Because if the British public vote to leave the EU, then Cameron and Osborne will almost certainly be toppled, possibly to be replaced by Boris Johnson.

If that happens, IDS will undoubtedly expect to be rewarded for his part in the Brexit campaign and there is a real possibility he will ask for his old job at the DWP back again.

IDS as one of the undead is a deeply scary thought.

Though IDS’ current replacement, Stephen Crabb may be no better than IDS. In fact, he may even be worse.

23 March 2016 Update

Monday, 21 March 2016

Are Chronic Fatigue Syndrome (ME/CFS) and Fibromyalgia Immune Exhaustion Disorders?

When we think of immune problems we often think of the immune system going berserk and attacking healthy cells but another kind of immune issue called can be present. Recent studies suggest immune exhaustion may be more of a problem for many chronic fatigue syndrome (ME/CFS) and/or fibromyalgia patients than an immune system run amok.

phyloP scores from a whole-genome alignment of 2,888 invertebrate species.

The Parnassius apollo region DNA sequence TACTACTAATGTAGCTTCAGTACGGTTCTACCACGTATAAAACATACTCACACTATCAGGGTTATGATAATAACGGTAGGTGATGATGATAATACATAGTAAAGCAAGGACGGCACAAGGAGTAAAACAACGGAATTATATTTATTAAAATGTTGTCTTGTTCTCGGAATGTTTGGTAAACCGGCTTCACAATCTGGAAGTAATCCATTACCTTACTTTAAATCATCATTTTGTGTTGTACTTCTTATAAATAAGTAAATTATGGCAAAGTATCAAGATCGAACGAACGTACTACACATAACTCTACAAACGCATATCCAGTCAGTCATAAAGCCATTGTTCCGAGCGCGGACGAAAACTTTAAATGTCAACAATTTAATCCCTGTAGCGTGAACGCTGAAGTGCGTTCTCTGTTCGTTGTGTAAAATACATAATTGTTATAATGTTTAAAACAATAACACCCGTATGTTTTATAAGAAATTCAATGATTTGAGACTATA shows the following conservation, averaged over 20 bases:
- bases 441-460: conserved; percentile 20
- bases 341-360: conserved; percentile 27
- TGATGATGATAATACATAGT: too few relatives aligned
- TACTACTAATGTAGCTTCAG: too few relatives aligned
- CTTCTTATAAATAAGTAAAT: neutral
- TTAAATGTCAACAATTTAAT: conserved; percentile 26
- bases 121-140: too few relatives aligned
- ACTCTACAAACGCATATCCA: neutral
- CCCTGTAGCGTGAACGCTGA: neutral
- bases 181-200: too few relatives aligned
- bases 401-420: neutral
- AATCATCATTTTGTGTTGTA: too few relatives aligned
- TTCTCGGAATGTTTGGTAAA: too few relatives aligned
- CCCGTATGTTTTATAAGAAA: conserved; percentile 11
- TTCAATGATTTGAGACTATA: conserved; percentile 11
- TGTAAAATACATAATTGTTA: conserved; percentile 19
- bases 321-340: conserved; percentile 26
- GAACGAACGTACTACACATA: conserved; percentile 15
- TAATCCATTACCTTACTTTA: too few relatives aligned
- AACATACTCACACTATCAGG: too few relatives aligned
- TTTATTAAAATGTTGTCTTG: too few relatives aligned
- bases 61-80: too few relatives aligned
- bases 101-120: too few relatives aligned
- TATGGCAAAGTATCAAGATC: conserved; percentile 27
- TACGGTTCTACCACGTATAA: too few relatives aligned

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Are Chronic Fatigue Syndrome (ME/CFS) and Fibromyalgia Immune Exhaustion Disorders?

Spicy Bean Bowls

Simple lunch bowl.

One day when I was out and needed to find something filling, suitable and still slimming for lunch, I came across a barbecue bean wrap, which - wrap apart - almost fitted the bill and it ocurred to me that, take away the wrap and place the rest in a bowl and you have a really quick and simple lunch dish.

So here it is. This can be made in various combinations to be really low syn or syn free too. This one is syn free, using a combination of mixed beans and red kidney beans in chilli sauce, served on a bed of romaine lettuce.

As an alternative, mix your preferred combination of beans with a 1 syn tablespoon of sauce. Check with Slimming World Syns Online, for example, I found a Tesco Barbecue sauce that (at time of checking) was just 1 syn per tablespoon. Harissa paste can generally be half that amount. And if you're brave and want something really spicy, try Levi Roots' Reggae Sauce: also 1 syn per tablespoon, although I doubt you'd want anywhere near that much!

7 Subtle Signs of Depression You Shouldn't Ignore

Many people with depression don't even know they have it. Depressive symptoms may range from mild to severe and they can vary greatly; symptoms are often attributed to fatigue, stress, or the aging process. But here are 7 subtle signs you shouldn't ignore, in yourself or someone close to you: